Merck puts 1,000-plus Zostavax lawsuits to bed after plaintiffs file for dismissal

After a drawn-out litigation process, Merck & Co. seems to have finally washed its hands of more than a thousand lawsuits tied to its shingles vaccine Zostavax.

Late last week, the U.S. Court of Appeals for the Third Circuit tossed an appeal to resurrect certain lawsuits claiming Merck’s popular shot caused patients to develop shingles.

The appeals court made its decision after the plaintiffs filed a voluntary dismissal some two years after logging a loss in Pennsylvania, court documents show.

With the appeals court snub, the plaintiffs could conceivably still take their cases to the Supreme Court.

Merck still faces claims from plaintiffs in other states who argue Zostavax caused “various other injuries” besides shingles plus those contending the vaccine causes hearing loss. As of summer 2021, Merck was facing some 1,950 lawsuits related to Zostavax. The December 2022 ruling against the plaintiffs knocked out 1,189 cases.

At the time, the court determined that the medical expert on deck to prove that Zostavax caused patients shingles failed to consider whether the plaintiffs’ disease occurred naturally because they’d had chickenpox as kids.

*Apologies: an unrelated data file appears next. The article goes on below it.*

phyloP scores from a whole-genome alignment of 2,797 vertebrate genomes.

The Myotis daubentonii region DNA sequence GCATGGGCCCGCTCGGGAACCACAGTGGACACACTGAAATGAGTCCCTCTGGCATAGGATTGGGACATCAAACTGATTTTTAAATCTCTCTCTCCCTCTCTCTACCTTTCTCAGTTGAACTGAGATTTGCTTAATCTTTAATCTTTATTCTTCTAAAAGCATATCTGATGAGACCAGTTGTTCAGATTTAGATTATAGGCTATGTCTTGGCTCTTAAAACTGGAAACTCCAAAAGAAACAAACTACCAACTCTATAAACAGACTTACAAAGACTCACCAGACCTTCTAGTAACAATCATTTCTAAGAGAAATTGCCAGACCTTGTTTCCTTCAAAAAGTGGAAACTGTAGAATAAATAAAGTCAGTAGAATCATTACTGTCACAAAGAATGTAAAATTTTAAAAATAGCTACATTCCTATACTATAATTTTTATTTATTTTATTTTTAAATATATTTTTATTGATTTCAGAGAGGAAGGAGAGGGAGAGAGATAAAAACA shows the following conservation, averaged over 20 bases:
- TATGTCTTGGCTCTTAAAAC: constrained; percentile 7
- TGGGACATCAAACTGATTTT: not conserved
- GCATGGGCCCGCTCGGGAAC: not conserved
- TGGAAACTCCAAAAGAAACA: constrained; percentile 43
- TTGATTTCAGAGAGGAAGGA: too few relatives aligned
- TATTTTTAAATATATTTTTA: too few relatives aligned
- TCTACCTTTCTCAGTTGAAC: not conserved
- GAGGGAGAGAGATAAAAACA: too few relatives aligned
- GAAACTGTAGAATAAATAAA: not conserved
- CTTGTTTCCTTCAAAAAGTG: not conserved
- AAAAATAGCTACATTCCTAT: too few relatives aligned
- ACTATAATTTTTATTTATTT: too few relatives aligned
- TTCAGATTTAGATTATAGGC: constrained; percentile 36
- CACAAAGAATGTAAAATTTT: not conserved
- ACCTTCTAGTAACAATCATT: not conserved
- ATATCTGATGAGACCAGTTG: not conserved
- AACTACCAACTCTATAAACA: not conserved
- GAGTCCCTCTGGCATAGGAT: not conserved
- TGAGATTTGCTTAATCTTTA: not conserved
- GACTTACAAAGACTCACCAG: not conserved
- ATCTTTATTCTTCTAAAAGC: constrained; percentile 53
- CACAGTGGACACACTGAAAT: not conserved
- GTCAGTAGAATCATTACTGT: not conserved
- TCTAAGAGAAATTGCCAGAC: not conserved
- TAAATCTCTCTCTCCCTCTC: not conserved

Chickenpox and shingles, also known as herpes zoster, are caused by the varicella-zoster virus. The judge overseeing the December 2022 dismissal pointed out that “[v]irtually all persons over the age of 30 in the United States have had chickenpox and carry the so-called wild-type virus in their systems.”

He added that Merck provided the court “uncontradicted medical authority” that a laboratory test of a person’s shingles rash was “the only way to tell whether the shingles was caused by the virus strain contained in Zostavax or by the wild-virus strain from chickenpox closeted in a person’s body.”

Merck, for its part, hasn’t sold Zostavax in the U.S. since 2020. The shot was once the premier shingles immunization in the states, but it was quickly usurped once GSK’s Shingrix hit the scene in 2017.

Earlier in 2022, meanwhile, Merck prevailed in another Zostavax case in Ohio when a federal judge tossed a lawsuit alleging the company misled consumers about the vaccine’s effectiveness, especially in older adults.